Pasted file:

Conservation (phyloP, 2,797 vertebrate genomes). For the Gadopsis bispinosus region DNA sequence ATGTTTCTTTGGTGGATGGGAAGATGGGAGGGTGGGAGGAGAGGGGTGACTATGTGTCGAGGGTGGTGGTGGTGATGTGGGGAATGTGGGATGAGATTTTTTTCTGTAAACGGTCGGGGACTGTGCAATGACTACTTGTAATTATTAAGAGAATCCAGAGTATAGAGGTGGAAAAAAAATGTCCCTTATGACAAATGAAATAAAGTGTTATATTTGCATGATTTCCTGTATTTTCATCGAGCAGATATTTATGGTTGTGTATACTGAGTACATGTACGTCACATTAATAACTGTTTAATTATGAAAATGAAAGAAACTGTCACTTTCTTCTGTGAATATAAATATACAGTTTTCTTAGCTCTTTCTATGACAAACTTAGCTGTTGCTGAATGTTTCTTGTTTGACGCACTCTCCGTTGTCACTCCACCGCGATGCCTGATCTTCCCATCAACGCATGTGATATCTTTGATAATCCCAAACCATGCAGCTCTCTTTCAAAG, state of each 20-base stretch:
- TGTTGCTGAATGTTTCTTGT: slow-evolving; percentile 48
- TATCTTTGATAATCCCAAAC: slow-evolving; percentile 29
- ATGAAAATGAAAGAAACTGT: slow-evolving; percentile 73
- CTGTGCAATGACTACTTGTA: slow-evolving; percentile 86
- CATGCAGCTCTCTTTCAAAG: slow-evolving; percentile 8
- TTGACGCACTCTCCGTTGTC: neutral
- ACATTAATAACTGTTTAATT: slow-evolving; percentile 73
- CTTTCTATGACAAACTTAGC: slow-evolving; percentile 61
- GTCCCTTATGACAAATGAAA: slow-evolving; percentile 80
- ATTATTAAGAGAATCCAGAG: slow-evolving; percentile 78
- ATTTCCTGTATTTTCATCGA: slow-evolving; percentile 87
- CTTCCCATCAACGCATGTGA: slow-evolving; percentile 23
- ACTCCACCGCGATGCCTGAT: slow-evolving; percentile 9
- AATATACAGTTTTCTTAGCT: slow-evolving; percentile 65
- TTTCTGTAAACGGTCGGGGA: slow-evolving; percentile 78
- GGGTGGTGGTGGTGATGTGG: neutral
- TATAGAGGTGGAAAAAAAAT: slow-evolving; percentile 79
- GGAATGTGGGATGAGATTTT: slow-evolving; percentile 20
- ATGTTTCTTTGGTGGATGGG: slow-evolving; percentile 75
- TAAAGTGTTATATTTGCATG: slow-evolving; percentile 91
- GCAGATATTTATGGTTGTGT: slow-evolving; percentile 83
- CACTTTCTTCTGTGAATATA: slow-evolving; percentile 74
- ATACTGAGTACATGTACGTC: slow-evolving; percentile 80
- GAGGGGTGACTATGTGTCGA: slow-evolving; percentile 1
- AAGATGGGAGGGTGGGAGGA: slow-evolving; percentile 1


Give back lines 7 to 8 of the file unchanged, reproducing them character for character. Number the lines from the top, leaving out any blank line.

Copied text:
- TTGACGCACTCTCCGTTGTC: neutral
- ACATTAATAACTGTTTAATT: slow-evolving; percentile 73